By Scott Edger
Little Apple Post
The Omicron variant is burying the Riley County Health Department in cases. Guidance changes from the Centers for Disease Control and Prevention are issued at every slight turn, sending local health officials into a scramble to modify public policy.
RCHD Director Julie Gibbs said Omicron is driving the surge in cases beyond the department’s capacity. More than 500 cases have erupted in the county since Christmas.
“We're seeing so much now and it's just come on so quickly,” Gibbs said. “I can almost guarantee that it’s the Omicron variant."
Gibbs said the Health Department has unfortunately had to send some cases to KDHE, but “we're hanging on to all of our cases 18 and younger, and 55 and older.”
RCHD can send KDHE up to 50 cases per day and they have maxed that limit on several recent days.
After assigning some cases to KDHE, the Health Department manages 40 to 50 cases per day.
Currently, RCHD is following the latest guidance from the Kansas Department of Health and Environment; KDHE is trying to follow the latest guidance from the CDC; and CDC issues confusing, and often contradictory, new guidance with alacrity.
RCHD is still offering in-house, rapid symptomatic testing Monday through Friday form 8 a.m. to 5 p.m.
KDHE is still available on the west end of the Manhattan Town Center mall parking lot. The location was shut down for a couple days last week due to the cold, creating a logjam of patients seeking tests once the weather broke.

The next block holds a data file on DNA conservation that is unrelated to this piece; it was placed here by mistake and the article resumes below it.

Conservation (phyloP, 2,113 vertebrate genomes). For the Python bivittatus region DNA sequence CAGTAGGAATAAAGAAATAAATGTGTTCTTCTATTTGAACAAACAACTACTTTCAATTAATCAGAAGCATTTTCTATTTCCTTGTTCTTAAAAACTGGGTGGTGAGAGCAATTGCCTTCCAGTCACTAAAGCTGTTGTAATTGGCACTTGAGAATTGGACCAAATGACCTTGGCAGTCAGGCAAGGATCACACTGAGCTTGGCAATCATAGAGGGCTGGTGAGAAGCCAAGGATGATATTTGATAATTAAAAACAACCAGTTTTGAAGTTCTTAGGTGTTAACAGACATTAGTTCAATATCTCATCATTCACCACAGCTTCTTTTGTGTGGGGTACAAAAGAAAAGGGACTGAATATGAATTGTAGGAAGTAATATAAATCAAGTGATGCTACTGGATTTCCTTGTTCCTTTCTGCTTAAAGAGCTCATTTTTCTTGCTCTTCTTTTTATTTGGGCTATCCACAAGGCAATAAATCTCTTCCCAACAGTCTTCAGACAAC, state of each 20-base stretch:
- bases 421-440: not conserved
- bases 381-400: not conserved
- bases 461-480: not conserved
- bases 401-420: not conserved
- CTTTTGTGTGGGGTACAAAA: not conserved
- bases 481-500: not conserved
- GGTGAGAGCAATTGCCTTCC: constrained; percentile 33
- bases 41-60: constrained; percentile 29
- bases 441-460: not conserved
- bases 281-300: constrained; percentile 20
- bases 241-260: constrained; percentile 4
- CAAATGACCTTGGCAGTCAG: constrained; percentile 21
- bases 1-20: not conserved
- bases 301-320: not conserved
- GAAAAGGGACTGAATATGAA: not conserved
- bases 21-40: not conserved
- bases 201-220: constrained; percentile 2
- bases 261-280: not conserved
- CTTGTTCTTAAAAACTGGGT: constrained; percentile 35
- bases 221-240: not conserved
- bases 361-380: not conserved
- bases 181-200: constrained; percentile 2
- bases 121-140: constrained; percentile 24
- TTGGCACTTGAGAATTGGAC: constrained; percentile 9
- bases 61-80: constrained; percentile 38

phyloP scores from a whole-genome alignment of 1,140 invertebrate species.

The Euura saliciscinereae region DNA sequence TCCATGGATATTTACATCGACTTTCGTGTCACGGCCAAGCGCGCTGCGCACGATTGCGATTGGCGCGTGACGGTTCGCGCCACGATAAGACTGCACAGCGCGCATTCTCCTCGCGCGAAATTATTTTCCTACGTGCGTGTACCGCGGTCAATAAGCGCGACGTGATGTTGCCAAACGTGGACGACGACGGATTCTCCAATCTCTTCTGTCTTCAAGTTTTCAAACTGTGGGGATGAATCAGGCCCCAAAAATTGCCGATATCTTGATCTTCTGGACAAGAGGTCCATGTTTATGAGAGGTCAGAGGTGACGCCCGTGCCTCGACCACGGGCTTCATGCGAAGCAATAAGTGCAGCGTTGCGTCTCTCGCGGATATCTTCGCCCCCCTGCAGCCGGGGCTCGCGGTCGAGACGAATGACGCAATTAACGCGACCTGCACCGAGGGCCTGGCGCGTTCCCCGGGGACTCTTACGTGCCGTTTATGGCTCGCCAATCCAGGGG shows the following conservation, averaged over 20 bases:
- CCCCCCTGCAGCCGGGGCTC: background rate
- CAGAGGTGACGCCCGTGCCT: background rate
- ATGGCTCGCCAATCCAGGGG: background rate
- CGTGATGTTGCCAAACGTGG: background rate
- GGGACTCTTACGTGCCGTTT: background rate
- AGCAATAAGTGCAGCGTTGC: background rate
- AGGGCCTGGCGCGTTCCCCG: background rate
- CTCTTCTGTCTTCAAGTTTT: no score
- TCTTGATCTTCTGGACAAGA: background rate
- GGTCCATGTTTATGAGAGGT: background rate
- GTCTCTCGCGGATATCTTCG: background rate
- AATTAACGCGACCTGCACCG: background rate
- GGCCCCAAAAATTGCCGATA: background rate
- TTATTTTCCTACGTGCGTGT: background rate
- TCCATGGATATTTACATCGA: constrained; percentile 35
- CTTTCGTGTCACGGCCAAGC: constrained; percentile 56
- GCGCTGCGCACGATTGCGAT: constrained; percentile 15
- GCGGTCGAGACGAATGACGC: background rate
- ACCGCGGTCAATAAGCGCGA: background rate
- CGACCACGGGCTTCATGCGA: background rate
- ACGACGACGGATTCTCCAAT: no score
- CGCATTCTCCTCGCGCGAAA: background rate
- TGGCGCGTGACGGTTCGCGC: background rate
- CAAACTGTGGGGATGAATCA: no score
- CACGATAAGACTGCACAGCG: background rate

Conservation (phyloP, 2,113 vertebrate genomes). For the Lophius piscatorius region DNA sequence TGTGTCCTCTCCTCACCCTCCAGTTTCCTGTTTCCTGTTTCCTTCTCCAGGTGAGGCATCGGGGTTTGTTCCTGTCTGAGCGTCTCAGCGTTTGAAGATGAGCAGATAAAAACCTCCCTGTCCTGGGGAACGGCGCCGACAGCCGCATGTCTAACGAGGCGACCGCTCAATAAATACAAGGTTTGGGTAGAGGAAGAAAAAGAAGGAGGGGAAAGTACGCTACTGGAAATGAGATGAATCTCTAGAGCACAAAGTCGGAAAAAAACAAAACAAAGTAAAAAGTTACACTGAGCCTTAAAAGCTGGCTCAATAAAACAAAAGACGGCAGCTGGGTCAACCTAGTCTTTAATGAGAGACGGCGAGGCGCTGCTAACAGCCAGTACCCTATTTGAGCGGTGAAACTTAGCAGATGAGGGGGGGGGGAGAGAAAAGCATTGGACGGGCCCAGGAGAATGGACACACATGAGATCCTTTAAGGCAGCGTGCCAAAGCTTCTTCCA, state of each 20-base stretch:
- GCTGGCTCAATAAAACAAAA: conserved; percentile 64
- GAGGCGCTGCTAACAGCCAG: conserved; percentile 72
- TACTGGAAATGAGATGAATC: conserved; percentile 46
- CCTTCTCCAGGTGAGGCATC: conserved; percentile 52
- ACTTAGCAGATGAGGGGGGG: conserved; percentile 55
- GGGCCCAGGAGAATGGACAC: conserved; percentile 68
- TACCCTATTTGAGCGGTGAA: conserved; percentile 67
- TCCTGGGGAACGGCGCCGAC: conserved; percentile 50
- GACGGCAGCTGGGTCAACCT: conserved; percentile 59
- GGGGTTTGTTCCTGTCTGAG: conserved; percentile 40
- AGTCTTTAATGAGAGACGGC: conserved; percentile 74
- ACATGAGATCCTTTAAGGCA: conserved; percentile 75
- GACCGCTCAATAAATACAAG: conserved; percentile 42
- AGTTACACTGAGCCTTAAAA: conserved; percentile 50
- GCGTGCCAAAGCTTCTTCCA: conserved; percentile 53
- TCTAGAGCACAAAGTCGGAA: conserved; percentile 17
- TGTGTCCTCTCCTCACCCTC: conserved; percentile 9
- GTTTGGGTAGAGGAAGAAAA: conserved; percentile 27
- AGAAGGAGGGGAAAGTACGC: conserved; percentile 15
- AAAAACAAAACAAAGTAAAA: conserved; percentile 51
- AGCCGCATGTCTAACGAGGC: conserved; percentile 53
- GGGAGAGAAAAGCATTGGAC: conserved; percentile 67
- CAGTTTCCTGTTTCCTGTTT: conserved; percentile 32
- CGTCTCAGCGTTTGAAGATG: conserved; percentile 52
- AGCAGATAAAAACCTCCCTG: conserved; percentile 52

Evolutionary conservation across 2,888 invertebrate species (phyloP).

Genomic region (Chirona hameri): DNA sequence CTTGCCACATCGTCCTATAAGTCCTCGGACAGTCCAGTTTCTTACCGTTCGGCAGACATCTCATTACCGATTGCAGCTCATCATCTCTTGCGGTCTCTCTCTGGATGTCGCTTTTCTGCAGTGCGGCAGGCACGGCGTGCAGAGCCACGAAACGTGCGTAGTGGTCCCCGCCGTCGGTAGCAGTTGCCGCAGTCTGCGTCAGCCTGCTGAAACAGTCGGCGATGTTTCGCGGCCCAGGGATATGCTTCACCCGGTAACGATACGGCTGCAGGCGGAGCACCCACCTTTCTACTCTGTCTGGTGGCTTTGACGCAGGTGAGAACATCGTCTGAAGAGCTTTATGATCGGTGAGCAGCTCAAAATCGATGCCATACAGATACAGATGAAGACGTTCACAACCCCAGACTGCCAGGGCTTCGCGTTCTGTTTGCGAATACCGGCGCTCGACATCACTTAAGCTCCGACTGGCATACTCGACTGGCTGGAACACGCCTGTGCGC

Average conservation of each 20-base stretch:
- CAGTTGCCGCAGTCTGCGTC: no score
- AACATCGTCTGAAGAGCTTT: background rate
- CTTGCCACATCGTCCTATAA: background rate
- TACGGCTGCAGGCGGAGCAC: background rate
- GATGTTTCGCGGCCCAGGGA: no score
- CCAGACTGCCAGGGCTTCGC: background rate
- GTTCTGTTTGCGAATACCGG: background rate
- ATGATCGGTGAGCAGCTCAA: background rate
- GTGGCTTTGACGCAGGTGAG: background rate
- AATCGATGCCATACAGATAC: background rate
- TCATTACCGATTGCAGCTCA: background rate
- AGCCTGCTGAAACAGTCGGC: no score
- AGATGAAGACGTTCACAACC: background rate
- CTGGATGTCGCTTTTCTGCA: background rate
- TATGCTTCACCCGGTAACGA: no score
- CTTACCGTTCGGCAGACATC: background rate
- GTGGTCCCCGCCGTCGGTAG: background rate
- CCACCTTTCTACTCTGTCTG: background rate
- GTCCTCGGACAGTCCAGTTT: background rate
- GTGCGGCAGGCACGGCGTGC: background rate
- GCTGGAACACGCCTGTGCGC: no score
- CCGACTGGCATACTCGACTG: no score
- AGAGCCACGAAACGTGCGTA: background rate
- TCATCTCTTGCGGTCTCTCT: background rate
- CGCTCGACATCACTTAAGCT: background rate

Gibbs said she is working on “Plan B”: looking for a suitable facility that will allow inside testing.
RCHD is adequately supplied for the time being, but Gibbs said her department is seeking other options for test kits and other vital supplies.
“We're actively searching for another source of tests,” Gibbs said. “We're just trying to keep up with the demand.
“We're OK right now but it's a matter of time before our supplies run out.”
RCHD is still waiting on the final written guidance from KDHE regarding schools, but Gibbs said her department is working with USD 383 to formulate guidance.
“It's been very confusing especially when CDC comes out with new guidance,” Gibbs said.
RCHD is communicating directly with district health personnel to clarify guidelines.
"We work with the school nurses to make it more streamlined,” Gibbs said. “We finally have some really good written guidance out for all the schools to follow.”
Under the best of circumstances, access to daycare facilities is challenging. COVID regulations forced them to shut down temporarily, creating financial devastation in the industry.
As regulations have eased, daycares that survived still face challenges – they either cannot find enough workers, or they don’t have enough kids to sustain themselves because far fewer people are working now.
“We haven't seen any new information for daycare settings,” Gibbs said, “and so they're sticking with the old guidance.”
Gibbs said several Riley County daycares have been forced to close.